“I come to this place…” Herald says, “to this water that was bigger than the whole world. And I looked out…and I seen these bones rise up out the water. Rise up and begin to walk on top of it.” Hearing this, Bynum repeats what Herald has said, then asks what happens next. Apparently, the bones suddenly sink back down into the water before an enormous wave swells, sweeping up the bones and scattering them on the shore. At this point, Bynum becomes an active participant in the storytelling, relaying the next detail instead of asking for it; “Only they ain’t bones no more,” he says. Loomis agrees, explaining that now these bones have “flesh on them,” black skin covering them as they lie on the shore next to Herald. “What you waiting on, Herald Loomis?” Bynum says. “I’m waiting on the breath to get into my body,” he replies.
Bynum’s strange ability to partake in the telling of Herald’s vision further establishes their supernatural connection. Indeed, it’s as if Bynum is already familiar with the experience Herald is going through, a notion made even more apparent by the fact that Herald describes the setting of his vision as a place full of “water that was bigger than the whole world.” This phrasing recalls the way Bynum described his own mystical experience of learning his song; when he turned the corner with the shiny man, he entered a place that was “bigger than life.” This ties these two characters together, and although Wilson doesn’t yet make clear the significance of their analogous spiritual experiences, it becomes evident that Bynum’s worldview will most likely eventually shed light on Loomis’s strange disposition.
“The breath coming into you, Herald Loomis,” Bynum says. “What you gonna do now?” Answering this question, Herald declares that he’s going to stand up. “I can’t lay here no more,” he says. Bynum agrees with this, saying that everybody around him on the shore is standing. “The ground’s starting to shake,” Loomis says. “My legs,” he shouts, “…my legs won’t stand up!” Bynum urges him along, remarking, “Everybody’s standing and walking toward the road. What you gonna do, Herald Loomis?” Still, Herald insists that his legs won’t work. “They shaking hands and saying goodbye to each other,” Bynum says, “and walking every whichaway down the road.” With Bynum’s encouragements, Herald tries to stand, but falls heavily to the floor as the stage goes dark.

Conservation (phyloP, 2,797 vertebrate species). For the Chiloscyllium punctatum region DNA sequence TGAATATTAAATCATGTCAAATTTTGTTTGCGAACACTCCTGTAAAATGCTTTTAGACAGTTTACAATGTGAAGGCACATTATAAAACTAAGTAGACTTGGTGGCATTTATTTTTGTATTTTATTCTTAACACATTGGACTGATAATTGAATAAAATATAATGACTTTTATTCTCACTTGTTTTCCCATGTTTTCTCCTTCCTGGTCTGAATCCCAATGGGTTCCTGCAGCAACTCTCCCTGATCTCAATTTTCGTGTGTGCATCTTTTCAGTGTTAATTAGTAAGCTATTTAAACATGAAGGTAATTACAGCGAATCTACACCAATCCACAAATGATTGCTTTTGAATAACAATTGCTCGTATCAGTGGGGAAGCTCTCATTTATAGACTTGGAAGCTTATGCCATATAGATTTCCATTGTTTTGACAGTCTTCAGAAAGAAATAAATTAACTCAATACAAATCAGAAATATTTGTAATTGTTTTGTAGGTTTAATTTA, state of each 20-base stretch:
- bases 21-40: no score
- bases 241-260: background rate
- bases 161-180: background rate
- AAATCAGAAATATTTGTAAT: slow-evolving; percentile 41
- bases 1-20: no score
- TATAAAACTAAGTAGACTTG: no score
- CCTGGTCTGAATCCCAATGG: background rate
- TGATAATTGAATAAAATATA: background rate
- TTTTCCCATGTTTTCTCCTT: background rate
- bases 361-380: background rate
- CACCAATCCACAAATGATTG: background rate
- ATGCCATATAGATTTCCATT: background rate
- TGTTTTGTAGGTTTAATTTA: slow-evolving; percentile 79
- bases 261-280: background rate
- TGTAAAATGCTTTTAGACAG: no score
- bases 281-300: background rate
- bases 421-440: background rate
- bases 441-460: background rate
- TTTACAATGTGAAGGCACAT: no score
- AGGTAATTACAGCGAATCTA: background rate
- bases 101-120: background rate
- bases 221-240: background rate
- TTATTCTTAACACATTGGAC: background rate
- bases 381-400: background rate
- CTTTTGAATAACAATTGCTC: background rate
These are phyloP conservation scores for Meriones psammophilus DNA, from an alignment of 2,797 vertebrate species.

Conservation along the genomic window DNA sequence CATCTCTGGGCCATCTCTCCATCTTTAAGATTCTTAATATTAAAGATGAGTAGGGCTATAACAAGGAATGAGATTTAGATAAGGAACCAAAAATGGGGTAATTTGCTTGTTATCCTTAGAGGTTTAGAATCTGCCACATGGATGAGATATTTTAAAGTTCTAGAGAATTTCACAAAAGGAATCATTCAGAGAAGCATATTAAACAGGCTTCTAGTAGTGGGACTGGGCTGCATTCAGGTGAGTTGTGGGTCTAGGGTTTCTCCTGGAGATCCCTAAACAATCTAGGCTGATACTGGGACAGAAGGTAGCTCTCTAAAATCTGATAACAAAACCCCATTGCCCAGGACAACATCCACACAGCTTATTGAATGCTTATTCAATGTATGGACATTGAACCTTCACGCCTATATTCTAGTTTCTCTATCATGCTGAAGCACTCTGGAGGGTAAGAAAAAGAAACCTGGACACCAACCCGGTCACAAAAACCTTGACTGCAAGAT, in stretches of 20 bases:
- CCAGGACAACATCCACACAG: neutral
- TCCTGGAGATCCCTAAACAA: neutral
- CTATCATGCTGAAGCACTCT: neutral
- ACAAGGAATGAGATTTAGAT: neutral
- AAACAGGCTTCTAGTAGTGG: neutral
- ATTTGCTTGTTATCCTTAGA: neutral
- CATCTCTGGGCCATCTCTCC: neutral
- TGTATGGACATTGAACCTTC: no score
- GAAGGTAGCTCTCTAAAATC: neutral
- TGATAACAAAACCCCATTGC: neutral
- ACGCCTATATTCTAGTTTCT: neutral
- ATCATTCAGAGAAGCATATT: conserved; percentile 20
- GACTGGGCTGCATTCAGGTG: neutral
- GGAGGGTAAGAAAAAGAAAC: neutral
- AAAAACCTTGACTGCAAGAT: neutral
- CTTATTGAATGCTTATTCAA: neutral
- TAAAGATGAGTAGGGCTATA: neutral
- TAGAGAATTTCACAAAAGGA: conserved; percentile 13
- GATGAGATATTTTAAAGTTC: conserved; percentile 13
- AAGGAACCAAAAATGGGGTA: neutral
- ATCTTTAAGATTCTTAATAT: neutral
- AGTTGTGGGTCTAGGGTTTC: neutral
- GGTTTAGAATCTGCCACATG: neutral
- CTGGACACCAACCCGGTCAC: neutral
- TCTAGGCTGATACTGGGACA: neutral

The image of these unknown black people—assembled by the bones on the shore—standing up and “walking toward the road” is illustrative of the mass migration taking place in the decades after slavery. Indeed, just as ex-slaves and their ancestors start making their way out of the South, these mysterious bone-people start assembling themselves and setting off to start new lives. Unfortunately, though, Loomis himself is unable to even stand up, a notion that suggests he can’t seem to find a foothold in this world, which is still shifting and taking form. That he can’t use his own legs denotes his inability to attain agency and self-possession, and yet he knows he can’t remain lying in one spot because everybody else is “walking every whichaway down the road,” going on with their lives and leaving him to struggle on his own.